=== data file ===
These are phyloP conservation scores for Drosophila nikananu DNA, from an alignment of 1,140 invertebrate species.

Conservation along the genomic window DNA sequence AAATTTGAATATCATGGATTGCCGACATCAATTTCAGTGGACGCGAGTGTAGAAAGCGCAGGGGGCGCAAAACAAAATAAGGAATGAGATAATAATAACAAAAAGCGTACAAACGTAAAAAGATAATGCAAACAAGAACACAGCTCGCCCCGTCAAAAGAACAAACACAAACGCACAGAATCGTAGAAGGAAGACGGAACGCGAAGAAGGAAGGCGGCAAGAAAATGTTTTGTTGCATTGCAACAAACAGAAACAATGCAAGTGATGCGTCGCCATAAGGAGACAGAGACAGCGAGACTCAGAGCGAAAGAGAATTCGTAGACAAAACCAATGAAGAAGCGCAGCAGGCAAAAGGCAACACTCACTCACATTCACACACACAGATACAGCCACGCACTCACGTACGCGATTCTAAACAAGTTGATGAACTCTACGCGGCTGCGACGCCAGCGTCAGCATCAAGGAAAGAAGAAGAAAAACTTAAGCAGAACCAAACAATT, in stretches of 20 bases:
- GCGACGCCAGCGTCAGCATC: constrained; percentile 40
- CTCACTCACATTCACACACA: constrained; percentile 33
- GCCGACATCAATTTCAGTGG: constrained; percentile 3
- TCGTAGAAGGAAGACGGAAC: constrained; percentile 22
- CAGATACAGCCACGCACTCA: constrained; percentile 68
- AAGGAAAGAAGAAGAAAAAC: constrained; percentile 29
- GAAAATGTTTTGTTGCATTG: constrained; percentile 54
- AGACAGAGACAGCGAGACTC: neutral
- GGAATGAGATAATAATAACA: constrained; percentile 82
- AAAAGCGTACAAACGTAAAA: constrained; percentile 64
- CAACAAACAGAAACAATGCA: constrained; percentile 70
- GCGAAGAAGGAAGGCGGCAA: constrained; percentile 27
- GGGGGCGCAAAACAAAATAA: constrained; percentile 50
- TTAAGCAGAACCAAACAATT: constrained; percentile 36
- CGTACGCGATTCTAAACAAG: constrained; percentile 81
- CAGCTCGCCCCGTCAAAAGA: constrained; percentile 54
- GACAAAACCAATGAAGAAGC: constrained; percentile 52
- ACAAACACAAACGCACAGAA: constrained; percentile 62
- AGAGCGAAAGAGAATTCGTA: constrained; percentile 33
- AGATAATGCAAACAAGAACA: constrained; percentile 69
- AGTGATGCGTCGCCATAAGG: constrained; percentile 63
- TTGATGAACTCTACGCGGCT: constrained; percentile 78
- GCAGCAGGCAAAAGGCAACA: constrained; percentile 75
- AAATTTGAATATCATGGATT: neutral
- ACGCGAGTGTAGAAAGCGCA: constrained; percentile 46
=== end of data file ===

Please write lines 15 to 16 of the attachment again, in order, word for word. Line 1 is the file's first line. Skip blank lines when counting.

- GGGGGCGCAAAACAAAATAA: constrained; percentile 50
- TTAAGCAGAACCAAACAATT: constrained; percentile 36